Engaging Vocabulary Activities for Secondary ELA

Sometimes teaching vocabulary can be a slog. Beyond the normal dictionary activities, Frayer model worksheets, and flashcards, what else is there? Here are a few engaging ideas for mixing up your vocabulary review in your classroom!

Tarsia Puzzles

Everyone likes a good puzzle. Giving students a chance to manipulate pieces with their hands gives them an opportunity to make connections and discoveries on their own. These Tarsia puzzles are unique puzzles because all the pieces are the same exact shape. Students work to match the triangle sides with the term to its definition or example. Lists of the answers are also included.

Tarsia puzzles can also be fun with partners or groups! Have students compete to see who can finish their puzzles the fastest. I love watching my students get so involved with vocabulary. Below are three ready-made Tarsia puzzles I’ve created so all you have to do is print, cut (and possibly laminate! My favorite part!)

If you’d like to customize, you can also create your own Tarsia puzzles with six different shapes with the resource below. You can use these puzzles for any subject (not just ELA!)

Ranking Connotations Activities

Teaching connotation to students can be tricky. Having them start to understand subtle nuances of word meanings can be difficult without productive discussion in the classroom.

Make it easy on yourself by using this fun, manipulative activity I creative. In this activity, students rank synonyms by arranging the cards from most positive to negative connotations. 18 card sets are included. I usually have students work in partners or small groups and listen to them argue about the “correct” order of the cards. They can come up with some pretty insightful (and hilarious) conclusions!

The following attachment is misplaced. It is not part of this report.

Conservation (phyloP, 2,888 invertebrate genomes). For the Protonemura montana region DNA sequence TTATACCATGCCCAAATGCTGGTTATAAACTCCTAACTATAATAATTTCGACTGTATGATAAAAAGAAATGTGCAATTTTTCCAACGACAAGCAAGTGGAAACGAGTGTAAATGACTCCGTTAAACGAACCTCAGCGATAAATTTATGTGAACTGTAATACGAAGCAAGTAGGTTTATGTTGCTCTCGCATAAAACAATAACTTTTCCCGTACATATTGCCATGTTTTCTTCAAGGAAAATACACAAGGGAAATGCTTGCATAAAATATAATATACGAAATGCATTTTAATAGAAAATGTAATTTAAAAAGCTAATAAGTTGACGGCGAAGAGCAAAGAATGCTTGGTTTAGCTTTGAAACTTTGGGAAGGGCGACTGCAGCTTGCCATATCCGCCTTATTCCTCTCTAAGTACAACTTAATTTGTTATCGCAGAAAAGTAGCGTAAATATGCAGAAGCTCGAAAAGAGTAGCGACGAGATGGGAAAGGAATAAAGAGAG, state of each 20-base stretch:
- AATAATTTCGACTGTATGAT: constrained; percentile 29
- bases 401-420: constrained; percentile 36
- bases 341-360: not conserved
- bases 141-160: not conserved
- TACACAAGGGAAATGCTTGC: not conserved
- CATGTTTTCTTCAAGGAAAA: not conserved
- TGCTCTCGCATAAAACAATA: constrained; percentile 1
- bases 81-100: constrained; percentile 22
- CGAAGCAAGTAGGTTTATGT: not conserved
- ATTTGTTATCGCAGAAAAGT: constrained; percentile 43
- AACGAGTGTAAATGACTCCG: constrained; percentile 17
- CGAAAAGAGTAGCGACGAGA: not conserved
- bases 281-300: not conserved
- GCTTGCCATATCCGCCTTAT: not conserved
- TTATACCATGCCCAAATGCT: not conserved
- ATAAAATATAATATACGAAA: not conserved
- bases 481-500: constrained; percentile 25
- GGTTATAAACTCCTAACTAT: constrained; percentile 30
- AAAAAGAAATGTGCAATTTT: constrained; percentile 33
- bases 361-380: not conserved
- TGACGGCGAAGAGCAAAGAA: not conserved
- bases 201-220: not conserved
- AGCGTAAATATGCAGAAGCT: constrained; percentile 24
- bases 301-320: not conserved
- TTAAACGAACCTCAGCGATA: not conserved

Get this activity in the digital format with Google slides, or do it the old-fashioned way with print cards.

Literary Word Walls

Displaying key vocabulary in the classroom is important to expose your students to these words daily. I recommend creating a “living” word wall – a bulletin board that you can add to as new words are taught. It’s perfect for supplementing your vocabulary instruction. Students can reference the word wall whenever they need!

This resource includes over 100 literary terms for secondary ELA. You can also edit and customize the cards for your own classroom using Google slides. Choose from a variety of backgrounds. Below are a few popular choices!

How do you mix up vocabulary instruction in your classroom? Comment below! Happy teaching!

Stacey

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